The Writer’s Lens: An Analysis of an Analysis


Jack Thistlewood, Writer

It feels like a strange thing to admit, but I have a peculiar fascination with examining various pieces of media through a writer’s lens. I’m always on the lookout for new ideas, trying to figure out what concepts I can take and reinterpret in the context of my own writing. As a matter of fact, most of my media occupations, from books and television shows to video games and movies, stem from particular desires to examine how other creators interpret a given subject. The most recent example of this desire made manifest is the article “Oh Magic, What Art Thou?”, in which I discuss some of my learnings from other franchises in regards to the fantasy element of magic. Other examples include research into plot structure, character development, and thematic elements. 

It truly is a strange feeling to read a book like Toni Morrison’s Song of Solomon for an AP Literature class and come out of that reading thinking about how I could better incorporate the structural elements of a Bildungsroman (i.e. the fancy way to say “Coming-of-Age story”) into my own writing. 

And none of this is even coming close to mentioning how I have an entire document, simply called “Thoughts”, that is 68,000 words long. The aim of that document is to essentially brainstorm improvements for whatever writing I might do next before I go on to more specifically iterate upon what I want in a separate outline document. There are also multiple analytical arguments in regards to some of my past stories, many of which focus on particular weak points in either the worldbuilding (especially with magic) or the overall plot.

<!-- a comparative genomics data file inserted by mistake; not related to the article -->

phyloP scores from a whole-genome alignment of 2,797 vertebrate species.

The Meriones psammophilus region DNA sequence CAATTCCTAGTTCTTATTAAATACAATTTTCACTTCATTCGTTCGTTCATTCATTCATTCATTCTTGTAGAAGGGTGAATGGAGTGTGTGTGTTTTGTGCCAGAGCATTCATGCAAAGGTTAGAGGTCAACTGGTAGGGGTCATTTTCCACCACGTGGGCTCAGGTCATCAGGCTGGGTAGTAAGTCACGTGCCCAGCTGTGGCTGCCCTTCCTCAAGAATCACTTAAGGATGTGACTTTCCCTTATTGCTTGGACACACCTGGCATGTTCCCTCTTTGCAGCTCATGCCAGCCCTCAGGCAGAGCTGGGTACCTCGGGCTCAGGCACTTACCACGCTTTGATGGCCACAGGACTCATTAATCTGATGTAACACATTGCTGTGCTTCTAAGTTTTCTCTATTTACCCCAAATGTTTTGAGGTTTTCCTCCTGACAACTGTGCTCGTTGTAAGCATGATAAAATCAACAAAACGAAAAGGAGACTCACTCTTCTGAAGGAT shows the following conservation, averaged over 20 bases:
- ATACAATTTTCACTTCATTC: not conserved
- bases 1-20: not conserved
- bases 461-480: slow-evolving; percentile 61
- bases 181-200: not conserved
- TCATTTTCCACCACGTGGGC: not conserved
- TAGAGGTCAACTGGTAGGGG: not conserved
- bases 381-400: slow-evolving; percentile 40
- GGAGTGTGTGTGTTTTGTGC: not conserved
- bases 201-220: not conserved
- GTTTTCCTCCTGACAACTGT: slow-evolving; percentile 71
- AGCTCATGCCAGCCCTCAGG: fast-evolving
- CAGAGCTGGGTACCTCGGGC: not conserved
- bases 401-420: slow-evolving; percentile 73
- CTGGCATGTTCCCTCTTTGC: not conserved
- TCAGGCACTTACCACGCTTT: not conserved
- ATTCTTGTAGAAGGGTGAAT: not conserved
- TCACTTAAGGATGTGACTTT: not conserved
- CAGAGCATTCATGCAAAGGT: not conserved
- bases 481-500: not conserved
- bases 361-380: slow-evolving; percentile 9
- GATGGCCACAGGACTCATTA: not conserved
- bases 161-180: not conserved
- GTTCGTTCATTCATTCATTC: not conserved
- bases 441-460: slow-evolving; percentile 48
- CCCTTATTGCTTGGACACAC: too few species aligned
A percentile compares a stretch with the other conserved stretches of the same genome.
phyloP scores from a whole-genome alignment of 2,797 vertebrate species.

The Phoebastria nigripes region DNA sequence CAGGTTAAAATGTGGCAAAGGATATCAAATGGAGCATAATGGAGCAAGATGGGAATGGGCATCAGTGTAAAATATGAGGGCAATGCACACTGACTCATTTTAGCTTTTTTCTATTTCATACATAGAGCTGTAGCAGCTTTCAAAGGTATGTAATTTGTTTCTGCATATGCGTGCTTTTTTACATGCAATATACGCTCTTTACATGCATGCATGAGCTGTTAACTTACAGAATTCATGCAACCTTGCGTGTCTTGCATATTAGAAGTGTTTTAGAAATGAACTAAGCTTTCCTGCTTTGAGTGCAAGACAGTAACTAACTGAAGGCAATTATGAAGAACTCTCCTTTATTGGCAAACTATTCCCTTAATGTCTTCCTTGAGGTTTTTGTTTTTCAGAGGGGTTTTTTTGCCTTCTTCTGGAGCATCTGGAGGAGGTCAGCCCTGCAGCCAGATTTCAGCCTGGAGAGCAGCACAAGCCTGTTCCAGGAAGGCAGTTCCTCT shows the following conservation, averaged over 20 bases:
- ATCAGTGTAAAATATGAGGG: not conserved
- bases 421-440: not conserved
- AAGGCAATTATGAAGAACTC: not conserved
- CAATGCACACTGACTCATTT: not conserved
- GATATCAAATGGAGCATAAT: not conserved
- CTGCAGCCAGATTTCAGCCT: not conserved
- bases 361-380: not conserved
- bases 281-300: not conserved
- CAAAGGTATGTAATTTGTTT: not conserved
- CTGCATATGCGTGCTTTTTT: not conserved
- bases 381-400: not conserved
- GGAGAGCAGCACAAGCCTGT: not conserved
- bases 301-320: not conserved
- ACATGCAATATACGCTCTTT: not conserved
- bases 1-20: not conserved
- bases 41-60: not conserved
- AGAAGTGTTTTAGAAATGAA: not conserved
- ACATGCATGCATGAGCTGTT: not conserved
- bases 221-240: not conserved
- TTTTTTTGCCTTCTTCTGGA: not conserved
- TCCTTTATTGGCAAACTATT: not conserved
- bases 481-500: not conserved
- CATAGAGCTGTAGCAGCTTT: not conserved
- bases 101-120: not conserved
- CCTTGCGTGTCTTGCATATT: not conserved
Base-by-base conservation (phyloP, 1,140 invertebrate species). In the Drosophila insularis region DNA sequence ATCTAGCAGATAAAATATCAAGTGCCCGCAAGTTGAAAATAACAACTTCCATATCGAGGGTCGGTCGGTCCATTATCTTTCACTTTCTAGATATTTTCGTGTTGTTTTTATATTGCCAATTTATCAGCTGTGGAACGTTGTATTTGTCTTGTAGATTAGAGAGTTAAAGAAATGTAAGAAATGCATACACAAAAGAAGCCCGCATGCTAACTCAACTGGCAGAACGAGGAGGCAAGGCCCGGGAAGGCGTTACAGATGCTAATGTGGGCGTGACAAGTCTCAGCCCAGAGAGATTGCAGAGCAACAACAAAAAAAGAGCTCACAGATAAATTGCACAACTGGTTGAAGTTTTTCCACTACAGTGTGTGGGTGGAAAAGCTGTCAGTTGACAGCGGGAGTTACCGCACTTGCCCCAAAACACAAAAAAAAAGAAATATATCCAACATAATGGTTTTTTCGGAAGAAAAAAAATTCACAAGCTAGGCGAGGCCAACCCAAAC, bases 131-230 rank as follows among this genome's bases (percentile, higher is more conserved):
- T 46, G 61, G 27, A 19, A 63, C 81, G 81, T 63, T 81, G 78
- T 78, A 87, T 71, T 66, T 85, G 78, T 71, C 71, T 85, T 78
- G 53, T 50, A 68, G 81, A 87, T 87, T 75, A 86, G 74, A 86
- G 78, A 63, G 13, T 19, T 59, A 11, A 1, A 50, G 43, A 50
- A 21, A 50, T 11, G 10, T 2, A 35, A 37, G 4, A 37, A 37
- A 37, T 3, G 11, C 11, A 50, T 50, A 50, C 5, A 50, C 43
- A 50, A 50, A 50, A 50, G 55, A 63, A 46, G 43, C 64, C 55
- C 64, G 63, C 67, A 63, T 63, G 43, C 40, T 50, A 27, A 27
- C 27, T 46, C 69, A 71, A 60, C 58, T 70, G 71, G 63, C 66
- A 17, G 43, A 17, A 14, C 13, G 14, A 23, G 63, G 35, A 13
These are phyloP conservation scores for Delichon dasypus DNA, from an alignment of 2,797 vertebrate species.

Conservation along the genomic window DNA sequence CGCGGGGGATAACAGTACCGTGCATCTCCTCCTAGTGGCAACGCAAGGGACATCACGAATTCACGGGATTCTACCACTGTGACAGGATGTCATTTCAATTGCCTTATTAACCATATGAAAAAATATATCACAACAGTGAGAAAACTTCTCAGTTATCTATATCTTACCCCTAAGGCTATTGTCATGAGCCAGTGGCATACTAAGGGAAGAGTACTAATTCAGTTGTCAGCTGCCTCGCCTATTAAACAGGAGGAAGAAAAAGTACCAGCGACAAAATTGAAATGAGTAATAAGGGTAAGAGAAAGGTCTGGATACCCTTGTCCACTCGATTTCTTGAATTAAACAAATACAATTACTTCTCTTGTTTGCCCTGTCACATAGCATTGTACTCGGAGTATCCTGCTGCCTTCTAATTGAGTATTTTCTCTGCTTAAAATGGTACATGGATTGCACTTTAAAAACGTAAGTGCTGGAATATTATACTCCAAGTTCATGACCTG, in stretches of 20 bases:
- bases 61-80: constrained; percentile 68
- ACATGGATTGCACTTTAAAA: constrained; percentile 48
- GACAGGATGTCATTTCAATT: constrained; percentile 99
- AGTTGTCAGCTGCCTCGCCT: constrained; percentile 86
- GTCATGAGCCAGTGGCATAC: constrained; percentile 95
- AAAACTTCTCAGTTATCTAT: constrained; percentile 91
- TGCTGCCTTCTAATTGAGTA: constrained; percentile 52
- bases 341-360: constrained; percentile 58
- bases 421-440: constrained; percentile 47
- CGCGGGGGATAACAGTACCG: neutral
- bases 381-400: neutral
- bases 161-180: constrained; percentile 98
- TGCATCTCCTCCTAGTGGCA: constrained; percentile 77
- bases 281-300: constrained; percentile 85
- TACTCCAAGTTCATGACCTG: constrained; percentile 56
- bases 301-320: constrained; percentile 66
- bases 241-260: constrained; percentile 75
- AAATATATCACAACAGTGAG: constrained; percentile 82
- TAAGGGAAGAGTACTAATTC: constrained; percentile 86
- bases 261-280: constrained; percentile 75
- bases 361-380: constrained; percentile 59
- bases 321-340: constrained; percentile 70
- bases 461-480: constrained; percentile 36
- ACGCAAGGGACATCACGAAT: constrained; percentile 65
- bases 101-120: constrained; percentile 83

But I digress. I say all of this because this analytical lens of mine lets me see that “so what?” that English teachers are always asking for in an entirely new light. It even makes me take a step further, applying those learning and interpretations to my life and my writing. At this point, I’m even paying attention to things I’ve never really considered before; elements like setting were always nothing more than a backdrop for me, but now I study the author’s style of description more in-depth so that I can better portray my own worlds. As I analyze these various elements, I also learn the author’s subtleties and intricacies, studying those minor elements in an effort to progress my own writing style with the never ending conflict of when to show and when to tell (because, yes, that decision is incredibly important for every single detail). 

Regardless of what I can learn through my personal writer’s lens, I’m finding it more important than ever to simply keep my conscious analysis on the back burner until I’m done. Taking note of the occasional element is going to happen no matter what, but I have to realize that these books are sources of entertainment as well. All the learning that I try to do on a constant basis isn’t worth much when I make my hobbies into a kind of work that wraps a veil around the enjoyment I’m trying to glean and create.